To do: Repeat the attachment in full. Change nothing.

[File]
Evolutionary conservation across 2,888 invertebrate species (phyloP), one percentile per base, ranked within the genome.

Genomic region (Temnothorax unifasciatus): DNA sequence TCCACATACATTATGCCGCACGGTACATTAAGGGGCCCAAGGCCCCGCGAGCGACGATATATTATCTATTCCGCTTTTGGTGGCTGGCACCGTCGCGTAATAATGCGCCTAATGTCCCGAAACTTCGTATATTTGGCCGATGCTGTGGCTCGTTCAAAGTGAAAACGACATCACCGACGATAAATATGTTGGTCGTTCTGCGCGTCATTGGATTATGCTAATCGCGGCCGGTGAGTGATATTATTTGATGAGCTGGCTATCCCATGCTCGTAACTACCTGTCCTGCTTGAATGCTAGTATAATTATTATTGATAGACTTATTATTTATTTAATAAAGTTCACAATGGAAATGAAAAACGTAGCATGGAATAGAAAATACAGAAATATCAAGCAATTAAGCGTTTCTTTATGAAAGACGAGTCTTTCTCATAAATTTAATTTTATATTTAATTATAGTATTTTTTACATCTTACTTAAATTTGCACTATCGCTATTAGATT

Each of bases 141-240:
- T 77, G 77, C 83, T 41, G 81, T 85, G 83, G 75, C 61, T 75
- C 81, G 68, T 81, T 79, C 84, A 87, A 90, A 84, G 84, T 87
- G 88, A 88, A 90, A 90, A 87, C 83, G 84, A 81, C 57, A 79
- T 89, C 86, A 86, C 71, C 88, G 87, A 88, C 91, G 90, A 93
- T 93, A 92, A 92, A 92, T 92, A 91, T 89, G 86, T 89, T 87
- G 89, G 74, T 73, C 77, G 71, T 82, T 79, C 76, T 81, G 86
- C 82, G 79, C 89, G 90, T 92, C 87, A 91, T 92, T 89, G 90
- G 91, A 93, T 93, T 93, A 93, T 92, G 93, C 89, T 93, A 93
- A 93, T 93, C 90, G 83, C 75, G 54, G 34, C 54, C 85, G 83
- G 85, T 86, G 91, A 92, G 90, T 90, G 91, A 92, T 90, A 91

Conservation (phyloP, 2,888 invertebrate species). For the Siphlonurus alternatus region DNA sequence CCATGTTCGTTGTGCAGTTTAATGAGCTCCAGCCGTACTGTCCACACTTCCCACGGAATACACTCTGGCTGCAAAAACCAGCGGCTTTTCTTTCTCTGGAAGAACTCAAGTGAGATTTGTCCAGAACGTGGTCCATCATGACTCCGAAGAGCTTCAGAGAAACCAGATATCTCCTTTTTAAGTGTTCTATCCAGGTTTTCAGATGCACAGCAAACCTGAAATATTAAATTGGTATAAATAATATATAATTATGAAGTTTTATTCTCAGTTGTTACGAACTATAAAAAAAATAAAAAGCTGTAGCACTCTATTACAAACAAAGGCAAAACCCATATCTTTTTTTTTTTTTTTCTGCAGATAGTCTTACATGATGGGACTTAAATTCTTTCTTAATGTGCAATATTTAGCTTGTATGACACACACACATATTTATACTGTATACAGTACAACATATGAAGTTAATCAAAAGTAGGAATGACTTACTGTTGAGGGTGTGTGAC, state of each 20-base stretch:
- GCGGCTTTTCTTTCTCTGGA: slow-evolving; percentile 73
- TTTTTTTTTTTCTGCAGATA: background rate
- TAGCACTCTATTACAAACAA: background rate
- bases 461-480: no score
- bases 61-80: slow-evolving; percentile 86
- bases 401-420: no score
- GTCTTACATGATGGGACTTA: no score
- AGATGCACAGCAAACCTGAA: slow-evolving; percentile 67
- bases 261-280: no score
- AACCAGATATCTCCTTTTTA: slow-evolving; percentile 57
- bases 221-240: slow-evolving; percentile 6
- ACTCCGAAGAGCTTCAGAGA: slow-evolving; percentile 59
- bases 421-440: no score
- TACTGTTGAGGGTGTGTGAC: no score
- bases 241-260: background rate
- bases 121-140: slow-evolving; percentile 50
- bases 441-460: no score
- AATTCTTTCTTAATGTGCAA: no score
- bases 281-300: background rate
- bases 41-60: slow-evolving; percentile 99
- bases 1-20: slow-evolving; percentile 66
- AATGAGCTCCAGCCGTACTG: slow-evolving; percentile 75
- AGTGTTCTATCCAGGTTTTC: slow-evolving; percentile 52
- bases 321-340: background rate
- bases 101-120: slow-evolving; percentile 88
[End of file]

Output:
Evolutionary conservation across 2,888 invertebrate species (phyloP), one percentile per base, ranked within the genome.

Genomic region (Temnothorax unifasciatus): DNA sequence TCCACATACATTATGCCGCACGGTACATTAAGGGGCCCAAGGCCCCGCGAGCGACGATATATTATCTATTCCGCTTTTGGTGGCTGGCACCGTCGCGTAATAATGCGCCTAATGTCCCGAAACTTCGTATATTTGGCCGATGCTGTGGCTCGTTCAAAGTGAAAACGACATCACCGACGATAAATATGTTGGTCGTTCTGCGCGTCATTGGATTATGCTAATCGCGGCCGGTGAGTGATATTATTTGATGAGCTGGCTATCCCATGCTCGTAACTACCTGTCCTGCTTGAATGCTAGTATAATTATTATTGATAGACTTATTATTTATTTAATAAAGTTCACAATGGAAATGAAAAACGTAGCATGGAATAGAAAATACAGAAATATCAAGCAATTAAGCGTTTCTTTATGAAAGACGAGTCTTTCTCATAAATTTAATTTTATATTTAATTATAGTATTTTTTACATCTTACTTAAATTTGCACTATCGCTATTAGATT

Each of bases 141-240:
- T 77, G 77, C 83, T 41, G 81, T 85, G 83, G 75, C 61, T 75
- C 81, G 68, T 81, T 79, C 84, A 87, A 90, A 84, G 84, T 87
- G 88, A 88, A 90, A 90, A 87, C 83, G 84, A 81, C 57, A 79
- T 89, C 86, A 86, C 71, C 88, G 87, A 88, C 91, G 90, A 93
- T 93, A 92, A 92, A 92, T 92, A 91, T 89, G 86, T 89, T 87
- G 89, G 74, T 73, C 77, G 71, T 82, T 79, C 76, T 81, G 86
- C 82, G 79, C 89, G 90, T 92, C 87, A 91, T 92, T 89, G 90
- G 91, A 93, T 93, T 93, A 93, T 92, G 93, C 89, T 93, A 93
- A 93, T 93, C 90, G 83, C 75, G 54, G 34, C 54, C 85, G 83
- G 85, T 86, G 91, A 92, G 90, T 90, G 91, A 92, T 90, A 91

Conservation (phyloP, 2,888 invertebrate species). For the Siphlonurus alternatus region DNA sequence CCATGTTCGTTGTGCAGTTTAATGAGCTCCAGCCGTACTGTCCACACTTCCCACGGAATACACTCTGGCTGCAAAAACCAGCGGCTTTTCTTTCTCTGGAAGAACTCAAGTGAGATTTGTCCAGAACGTGGTCCATCATGACTCCGAAGAGCTTCAGAGAAACCAGATATCTCCTTTTTAAGTGTTCTATCCAGGTTTTCAGATGCACAGCAAACCTGAAATATTAAATTGGTATAAATAATATATAATTATGAAGTTTTATTCTCAGTTGTTACGAACTATAAAAAAAATAAAAAGCTGTAGCACTCTATTACAAACAAAGGCAAAACCCATATCTTTTTTTTTTTTTTTCTGCAGATAGTCTTACATGATGGGACTTAAATTCTTTCTTAATGTGCAATATTTAGCTTGTATGACACACACACATATTTATACTGTATACAGTACAACATATGAAGTTAATCAAAAGTAGGAATGACTTACTGTTGAGGGTGTGTGAC, state of each 20-base stretch:
- GCGGCTTTTCTTTCTCTGGA: slow-evolving; percentile 73
- TTTTTTTTTTTCTGCAGATA: background rate
- TAGCACTCTATTACAAACAA: background rate
- bases 461-480: no score
- bases 61-80: slow-evolving; percentile 86
- bases 401-420: no score
- GTCTTACATGATGGGACTTA: no score
- AGATGCACAGCAAACCTGAA: slow-evolving; percentile 67
- bases 261-280: no score
- AACCAGATATCTCCTTTTTA: slow-evolving; percentile 57
- bases 221-240: slow-evolving; percentile 6
- ACTCCGAAGAGCTTCAGAGA: slow-evolving; percentile 59
- bases 421-440: no score
- TACTGTTGAGGGTGTGTGAC: no score
- bases 241-260: background rate
- bases 121-140: slow-evolving; percentile 50
- bases 441-460: no score
- AATTCTTTCTTAATGTGCAA: no score
- bases 281-300: background rate
- bases 41-60: slow-evolving; percentile 99
- bases 1-20: slow-evolving; percentile 66
- AATGAGCTCCAGCCGTACTG: slow-evolving; percentile 75
- AGTGTTCTATCCAGGTTTTC: slow-evolving; percentile 52
- bases 321-340: background rate
- bases 101-120: slow-evolving; percentile 88